On Thursday 18 February, Democrats in Congress introduced a comprehensive immigration bill, backed by President Joe Biden, that could grant status to approximately 11-million immigrants and dramatically transform US Immigration Policy.
The US Citizenship Act of 2021 establishes an eight-year path to citizenship for undocumented immigrants who arrived in the US on or before 1 January 2021. The act gives undocumented immigrants five years of provisional status, after which they can apply for a green card. Three years after that, they can apply for citizenship.
It also creates an expedited path to citizenship for farmworkers and DACA recipients. By providing work history and background checks, certain qualified applicants could skip the five years of provisional status and become eligible for green cards more quickly.
To be eligible, applicants would need to have been physically present in the United States on or before 1 January 2021. However, the Department of Homeland Security may waive the presence requirement for those deported on or after 20 January 2017 who were physically present for at least three years prior to removal for family unity and other humanitarian reasons.
Pathways to citizenship for undocumented individuals, dreamers, TPS recipients
The Citizenship Act of 2021 offers an eight-year citizenship path for various undocumented immigrants in the United States. This benefit would apply to TPS holders, particular dreamers, and immigrant farmworkers. Immigrants who were present in the U.S. on or before January 1, 2021 and who fulfill other requirements first apply for a temporary legal status. After five years of continuous residence in the U.S., these individuals are eligible to apply for permanent residence, referred to colloquially as a “green card.” Ultimately, green card recipients would be able to naturalize as U.S. citizens after another three years of permanent resident status.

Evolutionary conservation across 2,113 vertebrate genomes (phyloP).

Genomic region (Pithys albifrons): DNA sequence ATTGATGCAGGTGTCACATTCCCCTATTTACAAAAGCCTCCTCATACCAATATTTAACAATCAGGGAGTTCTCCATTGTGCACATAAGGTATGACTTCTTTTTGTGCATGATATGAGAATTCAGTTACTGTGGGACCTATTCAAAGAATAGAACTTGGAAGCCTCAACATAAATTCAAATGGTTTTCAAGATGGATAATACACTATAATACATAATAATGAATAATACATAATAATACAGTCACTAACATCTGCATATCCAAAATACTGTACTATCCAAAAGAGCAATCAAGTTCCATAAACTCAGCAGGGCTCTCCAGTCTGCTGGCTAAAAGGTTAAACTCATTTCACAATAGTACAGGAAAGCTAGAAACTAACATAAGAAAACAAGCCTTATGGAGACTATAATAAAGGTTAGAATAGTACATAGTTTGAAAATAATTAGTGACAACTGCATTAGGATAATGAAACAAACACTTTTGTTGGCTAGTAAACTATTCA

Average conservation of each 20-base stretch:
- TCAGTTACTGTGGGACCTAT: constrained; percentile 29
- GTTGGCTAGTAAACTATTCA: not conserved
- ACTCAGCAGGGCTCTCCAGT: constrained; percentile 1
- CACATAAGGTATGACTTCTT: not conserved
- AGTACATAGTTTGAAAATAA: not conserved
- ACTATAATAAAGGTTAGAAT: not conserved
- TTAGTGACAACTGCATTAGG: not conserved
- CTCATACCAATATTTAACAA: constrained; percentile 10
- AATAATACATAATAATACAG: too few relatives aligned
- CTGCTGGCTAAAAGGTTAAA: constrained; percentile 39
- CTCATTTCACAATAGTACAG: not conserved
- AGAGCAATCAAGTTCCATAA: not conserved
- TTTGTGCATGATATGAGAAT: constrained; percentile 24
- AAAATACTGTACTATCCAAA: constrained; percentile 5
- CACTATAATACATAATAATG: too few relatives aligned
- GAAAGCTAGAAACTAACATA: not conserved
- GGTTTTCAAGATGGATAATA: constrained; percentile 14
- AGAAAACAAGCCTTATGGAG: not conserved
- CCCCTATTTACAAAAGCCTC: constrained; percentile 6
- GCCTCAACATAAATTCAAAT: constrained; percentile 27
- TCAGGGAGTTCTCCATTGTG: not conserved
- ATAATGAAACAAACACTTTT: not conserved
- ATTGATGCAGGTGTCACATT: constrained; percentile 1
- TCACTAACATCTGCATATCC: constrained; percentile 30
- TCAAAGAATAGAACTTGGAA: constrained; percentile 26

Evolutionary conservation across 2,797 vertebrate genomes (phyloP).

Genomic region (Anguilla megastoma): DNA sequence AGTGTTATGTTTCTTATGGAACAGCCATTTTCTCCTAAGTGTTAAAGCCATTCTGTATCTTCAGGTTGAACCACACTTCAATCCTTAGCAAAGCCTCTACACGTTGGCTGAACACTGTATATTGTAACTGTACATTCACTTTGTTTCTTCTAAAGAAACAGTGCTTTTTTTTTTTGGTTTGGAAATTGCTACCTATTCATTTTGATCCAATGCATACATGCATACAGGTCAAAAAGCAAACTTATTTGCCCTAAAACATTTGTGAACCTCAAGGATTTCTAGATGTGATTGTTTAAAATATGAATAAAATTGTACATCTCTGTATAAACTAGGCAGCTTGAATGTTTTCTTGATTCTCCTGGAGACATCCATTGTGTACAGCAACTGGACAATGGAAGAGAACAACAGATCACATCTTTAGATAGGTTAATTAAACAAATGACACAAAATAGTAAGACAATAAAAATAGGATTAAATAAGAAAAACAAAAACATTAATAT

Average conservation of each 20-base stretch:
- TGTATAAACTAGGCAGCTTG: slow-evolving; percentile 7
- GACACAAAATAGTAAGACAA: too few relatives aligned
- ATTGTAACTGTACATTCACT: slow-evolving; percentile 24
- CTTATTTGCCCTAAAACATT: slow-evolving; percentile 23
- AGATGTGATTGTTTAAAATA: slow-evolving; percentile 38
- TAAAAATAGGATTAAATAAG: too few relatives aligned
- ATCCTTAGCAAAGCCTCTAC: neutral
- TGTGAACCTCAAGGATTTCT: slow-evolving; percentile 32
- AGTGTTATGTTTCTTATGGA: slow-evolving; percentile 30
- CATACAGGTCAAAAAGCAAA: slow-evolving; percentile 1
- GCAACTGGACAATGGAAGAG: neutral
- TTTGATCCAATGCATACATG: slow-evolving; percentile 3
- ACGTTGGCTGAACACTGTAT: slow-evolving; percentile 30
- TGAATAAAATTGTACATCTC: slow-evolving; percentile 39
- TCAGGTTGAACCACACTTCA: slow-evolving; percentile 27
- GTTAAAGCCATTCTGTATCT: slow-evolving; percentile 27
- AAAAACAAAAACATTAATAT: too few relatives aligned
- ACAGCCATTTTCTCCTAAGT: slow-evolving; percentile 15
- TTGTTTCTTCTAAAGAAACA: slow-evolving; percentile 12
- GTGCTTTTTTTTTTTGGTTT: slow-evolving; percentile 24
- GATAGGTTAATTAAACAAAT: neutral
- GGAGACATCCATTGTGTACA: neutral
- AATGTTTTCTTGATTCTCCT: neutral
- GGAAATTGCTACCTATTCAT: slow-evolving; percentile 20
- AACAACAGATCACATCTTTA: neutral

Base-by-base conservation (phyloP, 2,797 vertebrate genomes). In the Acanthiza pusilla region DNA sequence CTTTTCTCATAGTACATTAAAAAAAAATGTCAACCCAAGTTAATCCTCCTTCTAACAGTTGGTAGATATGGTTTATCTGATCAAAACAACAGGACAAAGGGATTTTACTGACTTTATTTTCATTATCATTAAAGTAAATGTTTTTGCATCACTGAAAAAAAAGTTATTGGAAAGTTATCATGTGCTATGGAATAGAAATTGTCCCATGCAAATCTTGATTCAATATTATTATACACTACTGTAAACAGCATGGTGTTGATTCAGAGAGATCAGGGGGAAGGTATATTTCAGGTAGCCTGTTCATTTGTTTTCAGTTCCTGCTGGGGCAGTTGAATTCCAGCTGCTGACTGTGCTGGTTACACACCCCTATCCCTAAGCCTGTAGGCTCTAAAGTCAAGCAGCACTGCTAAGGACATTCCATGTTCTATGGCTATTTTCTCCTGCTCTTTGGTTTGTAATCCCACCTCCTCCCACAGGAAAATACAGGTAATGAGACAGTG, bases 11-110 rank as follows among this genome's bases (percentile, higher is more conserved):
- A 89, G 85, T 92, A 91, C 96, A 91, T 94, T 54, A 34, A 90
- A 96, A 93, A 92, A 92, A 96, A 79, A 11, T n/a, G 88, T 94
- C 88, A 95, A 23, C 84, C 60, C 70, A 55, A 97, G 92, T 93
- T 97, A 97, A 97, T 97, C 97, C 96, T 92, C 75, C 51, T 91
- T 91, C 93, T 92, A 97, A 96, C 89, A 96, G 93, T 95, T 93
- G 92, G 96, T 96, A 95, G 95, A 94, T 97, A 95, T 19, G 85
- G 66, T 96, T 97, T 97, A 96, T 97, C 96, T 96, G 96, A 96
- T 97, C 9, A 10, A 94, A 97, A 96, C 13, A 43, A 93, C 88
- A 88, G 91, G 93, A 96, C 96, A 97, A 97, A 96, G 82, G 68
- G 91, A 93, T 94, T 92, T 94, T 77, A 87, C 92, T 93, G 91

The bill also includes a provision to speed up the path to a green card for certain non-citizens who arrived in the United States as minor children. This may include TPS, DACA, and farmworkers’ children. Individuals who meet the requirements under this provision would be eligible to apply for a green card right away, instead of waiting for five years. In short, the provision would decrease the path to citizenship to just three years.
Restructuring employment-based immigration
The proposed Citizenship Act seeks to grow the U.S. economy by reducing lengthy wait times, clearing employment-based visa backlogs, eliminating per-country visa caps, and recapturing unused visas. The bill would create a program to promote regional economic development, incentivize higher wages for non-immigrants, and give DHS the authority to adjust green cards based on macroeconomic conditions.
The proposed bill would provide additional protections and benefits to dependents of foreign national workers. It would increase the opportunities for dependents of H-1B visa holders to get work authorization. This is an expansion of the H-4 Employment Authorization Document (EAD) rules, which does not permit dependent children to get work authorization.